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News & Notes: May 8 issue

May 7, 2014

Some hazardous items not accepted

Franklin — Veolia Environmental Services, 10518 S. 124th St., will no longer accept certain hazardous items at its dropoff site.

antifreeze, motor oil, oil filters, batteries, medicines, sharps, latex paint, water based glue, empty containers, fertilizer without weed killer or propane tanks.

Items accepted at household hazardous waste sites include lead-based paint, oil-based paint, stain and varnish, glues with solvents, compact fluorescent bulbs/lamps, thermometers and thermostats with mercury, fertilizer with weed killer, rodent and insect killer, brake cleaner and solvent-containing products that have the words flammable, combustible or contains petroleum distillates on the label.

Residents may drop off household hazardous waste from 8 a.m. to 2 p.m. Saturdays.

For information, visit www.waukeshacounty.gov/hazardouswaste or call (262) 896-8300.

Foundation gives $19,000

to educational programs

Oak Creek — The PPG Industries Foundation donated nearly $19,000 to four educational programs in Milwaukee. Each grant was made on behalf of PPG's coatings manufacturing facility in Oak Creek.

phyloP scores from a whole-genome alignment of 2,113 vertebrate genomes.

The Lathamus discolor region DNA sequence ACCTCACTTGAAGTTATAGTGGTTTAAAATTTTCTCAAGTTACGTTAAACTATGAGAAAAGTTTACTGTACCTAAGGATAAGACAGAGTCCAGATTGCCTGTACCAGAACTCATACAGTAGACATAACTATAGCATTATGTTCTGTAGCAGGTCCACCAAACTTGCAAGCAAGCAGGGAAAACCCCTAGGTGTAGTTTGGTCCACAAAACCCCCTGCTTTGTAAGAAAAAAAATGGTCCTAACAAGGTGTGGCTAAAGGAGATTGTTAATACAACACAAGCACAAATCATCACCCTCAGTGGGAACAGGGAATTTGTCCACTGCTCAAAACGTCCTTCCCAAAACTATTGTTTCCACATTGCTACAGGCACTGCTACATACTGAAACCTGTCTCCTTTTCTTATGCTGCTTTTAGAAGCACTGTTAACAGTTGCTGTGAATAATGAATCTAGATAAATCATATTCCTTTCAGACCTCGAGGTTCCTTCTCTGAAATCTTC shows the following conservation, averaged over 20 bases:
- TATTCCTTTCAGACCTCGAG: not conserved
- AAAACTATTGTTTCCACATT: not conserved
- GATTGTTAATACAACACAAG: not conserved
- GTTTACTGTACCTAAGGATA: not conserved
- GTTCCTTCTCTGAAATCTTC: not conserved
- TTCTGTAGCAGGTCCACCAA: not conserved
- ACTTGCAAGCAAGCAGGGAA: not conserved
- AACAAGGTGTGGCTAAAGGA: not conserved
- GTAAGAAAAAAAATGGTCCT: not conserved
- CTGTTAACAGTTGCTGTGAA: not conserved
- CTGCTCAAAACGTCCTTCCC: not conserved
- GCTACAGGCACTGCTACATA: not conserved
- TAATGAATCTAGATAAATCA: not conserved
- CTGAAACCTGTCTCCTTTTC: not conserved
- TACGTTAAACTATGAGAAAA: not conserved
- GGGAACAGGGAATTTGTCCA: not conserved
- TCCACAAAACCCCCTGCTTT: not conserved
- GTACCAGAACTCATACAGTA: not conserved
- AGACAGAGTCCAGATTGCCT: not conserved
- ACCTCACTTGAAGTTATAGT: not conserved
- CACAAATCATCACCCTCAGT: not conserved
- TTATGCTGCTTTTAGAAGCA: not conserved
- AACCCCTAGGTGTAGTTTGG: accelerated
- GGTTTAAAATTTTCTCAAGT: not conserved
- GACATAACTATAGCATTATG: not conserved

The recent grants helped Milwaukee Area Technical College provide manufacturing-related education programs,Oak Creek Public Library Foundation enrich the library's children and young adult department, Zoological Society of Milwaukee provide education and enrichment programs; and Oak Creek-Franklin Joint School District send female middle-school students to an engineering summer camp.

"We hope this funding helps each of these organizations continue to offer unique educational opportunities in the Oak Creek and Greater Milwaukee areas and expand their valued efforts," said Jack Marshall, plant manager at PPG Oak Creek.

NM noted as long-term blood drive partner

Franklin — Northwestern Mutual's annual employee blood drive on May 6 reached a "life-saving milestone," according to BloodCenter of Wisconsin, a nonprofit organization specializing in blood services.

The latest blood drive pushed Northwestern Mutual to more than 28,500 blood donations from company employees over the span of five decades.

Northwestern Mutual, which has campuses in downtown Milwaukee and Franklin, first sponsored blood drives with BloodCenter of Wisconsin in the 1950s, longer than any other organization in the state.

"Because one blood donation can enhance or save the lives of three patients, it can be estimated that the employees at Northwestern Mutual have impacted the lives of more than 75,000 patients — a remarkable achievement," said Todd Abner, BloodCenter vice president of donor relations.

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